Be prepared to be introduced to one of Gouda's major pet peeves. I really can't stand it when someone calls a person who is clearly NOT antisocial, antisocial.
"Oh Bob never likes to go out and have fun. He's so antisocial!"
Antisocial behavior does not denote someone who prefers to avoid social contact or someone who isn't a "people person." Granted, this type of person could have some other kind of mental disorder, but that doesn't make him "antisocial."
Antisocial people are not "against social situations" but more like "against society in general." They lack empathy, remorse, and guilt. They have complete disregard for the law and established societal norms. They are unable to process the suffering of others. Feelings of emptiness and emotional bankrupcy often lead people who have Antisocial Personality Disorder to abuse drugs, commit crimes, or engage in other risky behaviors so that they may feel aroused.
The lack of empathy on the part of someone with APD also contributes to their inability to anticipate or feel threatened by the possibility of punishment or pain. You could sit a normal person and an antisocial person (or a psychopath -- there is a difference, and it is confusing, but I will cover it shortly) next to each other and shock them both on the back of the neck with a pair of electrodes. They would both respond to the pain. The difference, though, is that the normal person would be cringing before the next shock. The antisocial person? No anticipatory reaction at all. The following are the DSM-IV criteria for diagnosing someone with APD. The diagnosis must indicate that the person has exhibited three or more of these symptoms since the age of 15 (thank you Wikipedia):
- failure to conform to social norms with respect to lawful behaviors as indicated by repeatedly performing acts that are grounds for arrest
- deceitfulness, as indicated by repeated lying, use of aliases, or conning others for personal profit or pleasure
- impulsivity or failure to plan ahead
- irritability and aggressiveness, as indicated by repeated physical fights or assaults
- reckless disregard for safety of self or others
- consistent irresponsibility, as indicated by repeated failure to sustain steady work or honor financial obligations
- lack of remorse, as indicated by being indifferent to or rationalizing having hurt, mistreated, or stolen from another
- The individual is at least 18 years of age.
- There is evidence of conduct disorder with onset before age 15 years (conduct disorder refers to extended periods of bedwetting, cruelty to animals, and pyromania, also known as the MacDonald Triad).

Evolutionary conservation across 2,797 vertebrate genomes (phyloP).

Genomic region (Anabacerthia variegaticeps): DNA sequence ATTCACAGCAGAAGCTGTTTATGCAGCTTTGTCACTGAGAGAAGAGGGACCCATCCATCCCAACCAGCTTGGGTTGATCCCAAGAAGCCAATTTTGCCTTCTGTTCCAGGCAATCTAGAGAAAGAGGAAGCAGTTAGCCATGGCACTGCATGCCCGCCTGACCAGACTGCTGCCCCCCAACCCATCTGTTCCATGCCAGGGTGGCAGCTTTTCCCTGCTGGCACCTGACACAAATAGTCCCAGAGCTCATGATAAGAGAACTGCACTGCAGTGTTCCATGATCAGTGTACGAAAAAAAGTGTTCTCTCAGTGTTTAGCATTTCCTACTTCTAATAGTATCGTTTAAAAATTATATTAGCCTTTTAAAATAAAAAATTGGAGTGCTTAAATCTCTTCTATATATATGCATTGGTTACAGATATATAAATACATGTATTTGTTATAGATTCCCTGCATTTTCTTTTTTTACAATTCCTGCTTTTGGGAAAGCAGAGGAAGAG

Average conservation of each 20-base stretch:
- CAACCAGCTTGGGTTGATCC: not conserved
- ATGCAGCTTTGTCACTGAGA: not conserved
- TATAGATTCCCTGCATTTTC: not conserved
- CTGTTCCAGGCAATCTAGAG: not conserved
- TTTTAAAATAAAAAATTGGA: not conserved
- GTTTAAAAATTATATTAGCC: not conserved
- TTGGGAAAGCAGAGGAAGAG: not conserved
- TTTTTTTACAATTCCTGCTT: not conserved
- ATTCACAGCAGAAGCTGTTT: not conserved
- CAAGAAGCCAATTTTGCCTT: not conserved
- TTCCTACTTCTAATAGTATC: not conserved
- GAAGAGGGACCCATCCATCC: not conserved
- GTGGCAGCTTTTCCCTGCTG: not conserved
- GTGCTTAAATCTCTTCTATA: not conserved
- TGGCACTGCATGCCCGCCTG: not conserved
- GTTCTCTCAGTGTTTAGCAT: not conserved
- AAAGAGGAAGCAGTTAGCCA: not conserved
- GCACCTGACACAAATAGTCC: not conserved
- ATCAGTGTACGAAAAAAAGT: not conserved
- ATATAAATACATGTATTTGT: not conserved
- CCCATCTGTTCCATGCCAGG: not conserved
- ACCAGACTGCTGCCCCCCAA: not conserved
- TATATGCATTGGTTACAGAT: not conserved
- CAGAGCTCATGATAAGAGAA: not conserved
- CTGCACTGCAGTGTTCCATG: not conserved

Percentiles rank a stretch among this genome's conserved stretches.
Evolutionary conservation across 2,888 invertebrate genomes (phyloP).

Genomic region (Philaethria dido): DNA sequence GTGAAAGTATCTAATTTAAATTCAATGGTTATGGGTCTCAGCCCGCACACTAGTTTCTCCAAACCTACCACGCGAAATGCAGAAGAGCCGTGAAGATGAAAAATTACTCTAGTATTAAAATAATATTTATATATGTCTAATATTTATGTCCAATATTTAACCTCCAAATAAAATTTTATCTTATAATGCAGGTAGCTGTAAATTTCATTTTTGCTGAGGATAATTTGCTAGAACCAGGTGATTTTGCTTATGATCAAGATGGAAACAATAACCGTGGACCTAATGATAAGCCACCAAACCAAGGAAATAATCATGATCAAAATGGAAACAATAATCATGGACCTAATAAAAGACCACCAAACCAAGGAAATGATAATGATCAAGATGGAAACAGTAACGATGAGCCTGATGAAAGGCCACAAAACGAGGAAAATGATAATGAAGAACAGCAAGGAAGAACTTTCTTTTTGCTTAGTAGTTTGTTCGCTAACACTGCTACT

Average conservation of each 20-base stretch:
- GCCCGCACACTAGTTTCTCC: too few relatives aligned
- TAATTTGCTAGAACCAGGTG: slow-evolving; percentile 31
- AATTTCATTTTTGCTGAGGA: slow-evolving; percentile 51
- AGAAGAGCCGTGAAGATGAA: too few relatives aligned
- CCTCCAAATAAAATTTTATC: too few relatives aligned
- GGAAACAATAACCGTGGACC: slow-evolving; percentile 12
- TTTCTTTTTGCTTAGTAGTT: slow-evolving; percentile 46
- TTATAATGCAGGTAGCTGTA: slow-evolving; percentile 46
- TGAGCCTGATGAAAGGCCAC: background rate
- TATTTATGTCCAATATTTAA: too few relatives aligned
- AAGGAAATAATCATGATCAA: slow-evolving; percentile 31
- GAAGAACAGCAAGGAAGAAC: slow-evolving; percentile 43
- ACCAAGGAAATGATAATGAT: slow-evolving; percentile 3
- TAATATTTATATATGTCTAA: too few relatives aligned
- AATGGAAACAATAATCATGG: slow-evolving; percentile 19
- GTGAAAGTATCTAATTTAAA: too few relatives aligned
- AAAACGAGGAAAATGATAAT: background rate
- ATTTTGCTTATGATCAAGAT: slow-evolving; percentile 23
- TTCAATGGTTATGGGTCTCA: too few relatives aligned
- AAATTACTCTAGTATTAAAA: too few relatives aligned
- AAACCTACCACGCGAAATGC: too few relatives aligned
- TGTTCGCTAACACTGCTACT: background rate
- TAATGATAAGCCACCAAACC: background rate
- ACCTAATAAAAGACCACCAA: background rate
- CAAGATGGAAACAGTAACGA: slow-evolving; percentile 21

- The occurrence of antisocial behavior is not exclusively during the course of Schizophrenia or a Manic Episode.
Let's start with psychopathy. Pop culture has gone a long way in instilling several misconceptions about this word, which I would like to clear up. First of all, calling someone a "psychopath" is not the same thing as calling them "crazy" or "insane" and it's not the same as "psychosis." Psychosis means someone has lost touch with reality. Also, a psychopath is not necessarily "insane." Insanity is a legal term which is used to determine one's ability to appreciate the wrongful nature of their crime. A psychopath can distinguish between right and wrong like any normal person. The difference is they just lack the ability to care. Furthermore, not all psychopaths are deranged serial killers. Certainly, Ted Bundy was a psychopath, but a miniority of diagnosed psychopaths are violent offenders.
Where do you find most psychopaths? Out in society of course. Many of them have three letters after their names -- "CEO." Indeed, you will be hard pressed to find a single leader of any large corporation who does not exhibit symptoms of pychopathic behavior. These are people who are callous, insensitive, and just as unable to empathize with the suffering of others, traits that are necessary to build an empire. The difference between psychopathy and APD? Well it appears that psychopathy is not listed as an actual personality disorder. Also, a psychopath might not necessarily feel a compulsion to break the law, which is a key component of APD. They can just be manipulative, uncaring cretins within established legal boundaries.
And what about sociopaths? What is the difference, exactly? Well to put it simply, a psychopath seems to be influenced genetically. They were pretty much born faulty. A sociopath can become just as cruel and uncaring, but they are typically driven by social necessity. They are career criminals: mobsters, thieves, drug dealers, gang members.
Now that we've identified all of this, what do we do about it? How in the world can people like this possibly be treated? Well... they can't, really. There is no hope for the psychopath. In fact, some argue that treatments like therapy only strengthen these people's abilities to manipulate. A psychopath is always on the lookout for ways in which they can mimic "normal" people, because although they are devoid of conscience, they are well aware of what society expects of them.
It's scary to think that people like this exist, although it can also be postulated that there is an evolutionary necessity behind the development of such qualities. Survival of the fittest and all. The ability to perform acts without conscience has allowed the for the advancement of society almost as much as it has allowed for its decline. Of course, that can be saved for a philosophy lesson. And I won't be the one teaching that.